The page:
Rep. John Conyers Jr., D-Mich.
Responding to the Middle East riots allegedly sparked by the retracted Newsweek Quran-in-toilet story, Democratic Rep. John Conyers Jr. has proposed a congressional resolution that condemns defamation of Islam’s book.
According to Conyers’ weblog, the resolution was drafted to “oppose religious intolerance.”
The bill would have the House “condemning bigotry and religious intolerance, and recognizing that holy books of every religion should be treated with dignity and respect,” according to Conyers, who has one of the nation’s larger Muslim communities in his Detroit-area district.
The resolution recognizes Islam as a religion of “peace” and the Quran as the “holy book for Muslims who recite passages from it in prayer and learn valuable lessons about peace, humanity and spirituality.”
The House of Representatives, therefore, according to the text:
(1) condemns bigotry, acts of violence, and intolerance against any religious group, including our friends, neighbors, and citizens of the Islamic faith;
(2) declares that the civil rights and civil liberties of all individuals, including those of the Islamic faith, should be protected;
(3) recognizes that the Quran, the holy book of Islam, as any other holy book of any religion, should be treated with dignity and respect; and
(4) calls upon local, State, and Federal authorities to work to prevent bias-motivated crimes and acts against all individuals, including those of the Islamic faith.
Conyers announced the proposal at a news conference along with the controversial Council on American-Islamic Relations, an Islamic lobby group that has seen several former staffers convicted on terror-related charges.
CAIR’s government affairs director, Corey Saylor, said the resolution is a “winner on every front.”
He added that while Newsweek has retracted its piece asserting U.S. interrogators threw a Quran in a toilet, former detainees in Guantanamo and in Afghanistan have made similar allegations.
But White House spokesman Scott McClellan told reporters Wednesday the Defense Department had yet to find any substance to the allegations.
“We know that members of al-Qaida are trained to mislead and to provide false reports,” said McClellan, responding to questions about recently reported FBI summaries. “We know that’s one of their tactics that they use.”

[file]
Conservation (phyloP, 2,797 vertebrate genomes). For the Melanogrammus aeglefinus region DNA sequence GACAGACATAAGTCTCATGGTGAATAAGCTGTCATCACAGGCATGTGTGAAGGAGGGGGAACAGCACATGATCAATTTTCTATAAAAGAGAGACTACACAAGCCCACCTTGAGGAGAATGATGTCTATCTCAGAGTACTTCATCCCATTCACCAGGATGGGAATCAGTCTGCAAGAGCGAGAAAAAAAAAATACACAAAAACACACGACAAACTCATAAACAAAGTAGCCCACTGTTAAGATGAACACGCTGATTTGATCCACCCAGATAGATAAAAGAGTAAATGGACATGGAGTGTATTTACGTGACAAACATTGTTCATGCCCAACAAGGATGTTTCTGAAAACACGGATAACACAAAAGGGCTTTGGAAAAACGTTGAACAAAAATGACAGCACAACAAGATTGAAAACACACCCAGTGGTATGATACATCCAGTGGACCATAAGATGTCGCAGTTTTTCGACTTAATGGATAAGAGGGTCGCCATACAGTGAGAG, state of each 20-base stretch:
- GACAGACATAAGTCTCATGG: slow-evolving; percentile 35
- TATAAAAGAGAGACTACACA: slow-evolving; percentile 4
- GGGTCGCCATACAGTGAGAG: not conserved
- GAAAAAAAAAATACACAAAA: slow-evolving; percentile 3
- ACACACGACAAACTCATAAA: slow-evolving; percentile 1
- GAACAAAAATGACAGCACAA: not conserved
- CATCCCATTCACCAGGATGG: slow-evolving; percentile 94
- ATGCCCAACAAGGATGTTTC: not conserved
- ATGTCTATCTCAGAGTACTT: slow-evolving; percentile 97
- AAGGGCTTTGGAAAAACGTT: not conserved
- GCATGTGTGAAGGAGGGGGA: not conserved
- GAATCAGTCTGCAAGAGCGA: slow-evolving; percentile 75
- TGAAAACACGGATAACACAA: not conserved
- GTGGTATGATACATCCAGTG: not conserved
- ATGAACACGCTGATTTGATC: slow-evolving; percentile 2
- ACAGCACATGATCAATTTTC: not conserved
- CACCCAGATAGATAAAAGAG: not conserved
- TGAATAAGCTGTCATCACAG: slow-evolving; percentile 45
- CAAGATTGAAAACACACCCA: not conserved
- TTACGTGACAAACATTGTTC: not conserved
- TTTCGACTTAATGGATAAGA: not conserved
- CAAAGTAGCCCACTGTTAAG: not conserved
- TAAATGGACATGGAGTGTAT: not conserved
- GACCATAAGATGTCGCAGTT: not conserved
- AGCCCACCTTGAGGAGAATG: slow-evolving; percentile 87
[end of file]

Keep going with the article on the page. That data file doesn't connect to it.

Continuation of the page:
He added, “If there’s any abuse of detainees, we take any such allegations very seriously.”
Critics of attempts to enact such laws in the U.S. point to the loss of civil rights experienced in other nations.
Under an Italian law against defaming Islam, best-selling writer and journalist Oriana Fallaci, who resides in the U.S., was ordered this week to stand trial in her home country for what she wrote in a recent book.
Muslim activists accused Fallaci of inciting religious hatred in her 2004 work “La Forza della Ragione,” or “The Force of Reason.”
Fallaci wrote that terrorists killed 6,000 people over the past 20 years in the name of the Quran and said the Islamic faith “sows hatred in the place of love and slavery in the place of freedom.”
Italian state prosecutors originally dismissed accusations brought by a Muslim group, but a preliminary judge in the northern city of Bergamo, Armando Grasso, rejected the advice at a hearing Tuesday.
Specifying 18 sentences in the book, Grasso said some of Fallaci’s words were “without doubt offensive to Islam and to those who practice that religious faith.”
In Pakistan, controversial blasphemy laws carry a possible death sentence for offenses against the Quran and defamation of Islam’s prophet Muhammad.
Critics of the laws, including the Catholic Church, call it a tool in the hands of Islamic fundamentalists in their effort to make the entire country Muslim.
Earlier this year, a Pakistani court sentenced a Christian man to seven years in prison for desecrating the Quran.
Pakistan’s Religious Affairs Minister Ejaz ul-Haq admitted last September that the law has been abused. Between 1927 and 1986 there were only seven recorded cases. But since 1986, more than 4,000 have been brought.
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